-          Price Tags

-          Snack items for sale

Unit Objectives:-          Solve problems involving quarters, dimes, nickels, and pennies (depending on student level) using the dollar sign or cents sign.

-          Accurately count combinations of coins up to $1.00.

-          Count on from 25, 10, or 5 (depending on student level)

-          Identify the names and values of quarters, dimes, nickels, and pennies.

“Flip Plan” aka homework assignment (over the course of 2-3 days):

  1. Assign the Video using the Brain Pop Jr. video, “Counting Coins” (in the math notebook) for homework the weekend before.
  2. Ask the student to get the coins from the bottom of mom’s purse or dad’s pockets (or another source at home).  Name each coin for someone at home. Count the coins using the Touch Math method.
  3. Email Miss Kolis @ kolism@bbhcsd.org and tell her the amount of change in mom’s purse, dad’s pockets, or another source from home.
  4. Put your coins in a bag and label it with the amount, bring to school.

Additional Videos for Home Use-

Elmo Counting Coins

Money Song

The Coin Song

Show Me the Money

Learn Coins Song

Counting by Fives- School House Rock

In School Plan (Lesson 1):

  1. Show the video again at school before beginning the unit.
  2. Review previously learned coin names and values.
  3. Show the class your bag of coins.  Tell the amount and the source.
In School Plan (Lesson 2):

  1. Review counting by 5s.
  2. Watch Counting by Fives- School House Rock.
  3. Count other combinations of quarters, dimes, and nickels (separate then mixed).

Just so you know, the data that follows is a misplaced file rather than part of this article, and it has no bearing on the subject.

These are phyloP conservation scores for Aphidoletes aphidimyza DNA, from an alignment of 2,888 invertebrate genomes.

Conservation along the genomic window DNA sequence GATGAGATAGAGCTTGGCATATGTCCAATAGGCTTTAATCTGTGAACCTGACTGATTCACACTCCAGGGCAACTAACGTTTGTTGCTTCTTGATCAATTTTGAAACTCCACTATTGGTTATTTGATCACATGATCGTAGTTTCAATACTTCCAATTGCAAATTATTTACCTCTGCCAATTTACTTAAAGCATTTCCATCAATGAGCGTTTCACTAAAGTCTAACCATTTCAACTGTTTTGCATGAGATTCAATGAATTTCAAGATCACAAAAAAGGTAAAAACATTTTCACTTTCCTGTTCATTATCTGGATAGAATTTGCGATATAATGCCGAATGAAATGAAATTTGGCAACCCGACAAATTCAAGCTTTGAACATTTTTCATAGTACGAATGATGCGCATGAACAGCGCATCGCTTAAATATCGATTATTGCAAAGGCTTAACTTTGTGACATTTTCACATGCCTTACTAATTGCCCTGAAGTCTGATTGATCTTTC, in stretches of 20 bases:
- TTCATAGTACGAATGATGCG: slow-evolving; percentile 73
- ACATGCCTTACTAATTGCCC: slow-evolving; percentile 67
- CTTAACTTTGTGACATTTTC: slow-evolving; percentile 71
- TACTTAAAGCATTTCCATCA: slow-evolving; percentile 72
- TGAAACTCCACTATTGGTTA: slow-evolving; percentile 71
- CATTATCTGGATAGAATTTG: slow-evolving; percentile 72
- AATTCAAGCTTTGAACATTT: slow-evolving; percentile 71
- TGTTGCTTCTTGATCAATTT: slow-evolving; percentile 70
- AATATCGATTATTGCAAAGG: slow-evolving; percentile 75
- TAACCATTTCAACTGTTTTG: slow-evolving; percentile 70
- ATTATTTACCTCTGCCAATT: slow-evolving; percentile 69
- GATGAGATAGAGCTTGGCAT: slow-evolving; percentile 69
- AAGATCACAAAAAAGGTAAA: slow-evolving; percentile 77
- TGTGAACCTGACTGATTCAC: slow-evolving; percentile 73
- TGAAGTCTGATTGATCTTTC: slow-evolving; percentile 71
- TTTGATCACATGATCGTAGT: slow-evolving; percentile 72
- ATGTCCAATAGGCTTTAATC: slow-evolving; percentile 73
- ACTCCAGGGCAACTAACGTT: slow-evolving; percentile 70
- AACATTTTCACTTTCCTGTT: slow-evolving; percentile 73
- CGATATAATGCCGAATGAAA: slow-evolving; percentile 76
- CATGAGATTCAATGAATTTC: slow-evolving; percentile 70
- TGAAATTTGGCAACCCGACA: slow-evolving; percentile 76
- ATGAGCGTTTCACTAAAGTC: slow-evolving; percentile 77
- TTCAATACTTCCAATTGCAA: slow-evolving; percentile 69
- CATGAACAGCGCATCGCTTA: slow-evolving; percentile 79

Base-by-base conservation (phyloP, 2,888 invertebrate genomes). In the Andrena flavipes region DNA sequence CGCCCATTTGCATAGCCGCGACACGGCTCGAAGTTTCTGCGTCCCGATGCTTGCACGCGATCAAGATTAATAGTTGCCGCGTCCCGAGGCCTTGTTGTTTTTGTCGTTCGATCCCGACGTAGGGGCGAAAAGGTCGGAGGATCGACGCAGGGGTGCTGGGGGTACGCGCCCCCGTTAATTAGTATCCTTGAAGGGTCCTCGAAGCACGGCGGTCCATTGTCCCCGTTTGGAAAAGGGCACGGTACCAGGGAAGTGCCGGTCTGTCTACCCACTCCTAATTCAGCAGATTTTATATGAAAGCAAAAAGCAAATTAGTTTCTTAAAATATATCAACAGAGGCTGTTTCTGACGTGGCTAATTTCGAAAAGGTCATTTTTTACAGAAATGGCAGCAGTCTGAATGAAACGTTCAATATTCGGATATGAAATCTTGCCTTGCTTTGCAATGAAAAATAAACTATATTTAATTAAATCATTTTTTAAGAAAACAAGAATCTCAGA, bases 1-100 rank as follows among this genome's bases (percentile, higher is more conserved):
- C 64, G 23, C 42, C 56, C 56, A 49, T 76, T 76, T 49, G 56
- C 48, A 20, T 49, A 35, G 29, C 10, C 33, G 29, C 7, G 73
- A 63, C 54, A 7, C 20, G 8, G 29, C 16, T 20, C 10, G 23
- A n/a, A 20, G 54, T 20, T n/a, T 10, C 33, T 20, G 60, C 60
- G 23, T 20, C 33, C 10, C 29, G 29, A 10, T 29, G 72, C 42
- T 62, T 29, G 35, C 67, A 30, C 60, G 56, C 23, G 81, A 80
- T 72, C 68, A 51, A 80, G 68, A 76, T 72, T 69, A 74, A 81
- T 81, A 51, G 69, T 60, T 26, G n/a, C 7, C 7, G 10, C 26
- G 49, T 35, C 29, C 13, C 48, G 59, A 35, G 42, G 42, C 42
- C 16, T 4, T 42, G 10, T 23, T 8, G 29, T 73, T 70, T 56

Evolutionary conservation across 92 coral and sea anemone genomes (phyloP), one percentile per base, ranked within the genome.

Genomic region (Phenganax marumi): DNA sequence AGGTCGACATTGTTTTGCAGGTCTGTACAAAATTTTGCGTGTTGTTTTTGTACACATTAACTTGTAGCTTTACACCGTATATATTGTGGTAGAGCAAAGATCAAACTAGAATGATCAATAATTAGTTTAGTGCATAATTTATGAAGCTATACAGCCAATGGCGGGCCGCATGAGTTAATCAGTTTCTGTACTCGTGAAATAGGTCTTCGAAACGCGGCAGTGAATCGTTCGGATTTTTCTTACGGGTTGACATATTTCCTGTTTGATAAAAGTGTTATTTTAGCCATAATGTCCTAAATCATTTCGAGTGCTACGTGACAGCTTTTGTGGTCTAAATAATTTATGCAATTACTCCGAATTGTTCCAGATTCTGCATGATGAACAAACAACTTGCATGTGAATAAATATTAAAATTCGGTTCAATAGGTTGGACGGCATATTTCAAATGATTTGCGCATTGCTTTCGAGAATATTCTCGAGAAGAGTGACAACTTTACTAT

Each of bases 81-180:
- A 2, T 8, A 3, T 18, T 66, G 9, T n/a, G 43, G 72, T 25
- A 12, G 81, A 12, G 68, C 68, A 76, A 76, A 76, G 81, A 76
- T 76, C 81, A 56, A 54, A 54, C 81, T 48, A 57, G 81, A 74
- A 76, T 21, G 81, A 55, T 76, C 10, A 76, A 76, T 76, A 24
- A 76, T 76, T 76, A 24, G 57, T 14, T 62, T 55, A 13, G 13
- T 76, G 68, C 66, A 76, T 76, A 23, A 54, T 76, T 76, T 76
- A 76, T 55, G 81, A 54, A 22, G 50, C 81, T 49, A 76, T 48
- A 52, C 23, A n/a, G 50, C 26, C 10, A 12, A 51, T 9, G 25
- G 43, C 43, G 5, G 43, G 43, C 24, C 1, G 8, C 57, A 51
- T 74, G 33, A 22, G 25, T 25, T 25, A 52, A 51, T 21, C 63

In School Plan (Lesson 3):

  1. Review counting on from 5, 10, 15, 20, 25, and 50.
  2. Count combinations of coins- nickels and pennies, then dimes and pennies, then quarters and pennies.
In School Plan (Lesson 4):

  1. Present items with price tags such as Tic-Tacs, Gum, Candy Bars, milk containers, etc.
  2. Practice counting the correct coins for these items in the store.
In School Plan (Lesson 5):

  1. Present practice problems- “What if you don’t have enough nickels?  How can you make up for them?”
  2. Practice trading five pennies for a nickel, two nickels for a dime, two dimes and a nickel for a quarter, etc.
Assessment/Future Plan:-          Send student to the cafeteria with coins.  Buy milk for Miss Kolis.  Can you count out $.35?

-          Go to the pop machine to buy pops for teachers’ aides.  Count out $.75 for each.

-          On a class field trip, make purchases at the store under $5.00 if possible.

Accountability:How will I know if the students have completed the work at home?

-          My students will tell me if they completed the at-home portion.

-          Students will have less understanding at school if they have not completed the at-home portion.

-          When assessed, students who have not practiced at home will struggle.  I will decide if they A. know how to count coin combinations or B. don’t know how to count coin combinations.

What if the students don’t understand “skip counting by 5s?”

-          Introduce the Touch Math “Counting by 5s” song for additional help.

-          Play the Skip Counting Game here- http://members.learningplanet.com/act/count/free.asp

-          Play Spooky Sequence Game- http://www.oswego.org/ocsd-web/games/spookyseq/spookycf5.html

-          Use a file folder task to practice counting by 5s.

-          Use a shoebox task to practice counting by 5s.

What if the students don’t understand “coin names and values?”

-          Play Money to Build a Robot – http://www.harcourtschool.com/activity/money_build_robot/

-          Use file folder tasks to practice matching coins, name aloud.

-          Use a shoebox task to practice sorting, matching coins, name aloud.

Where can the videos be found?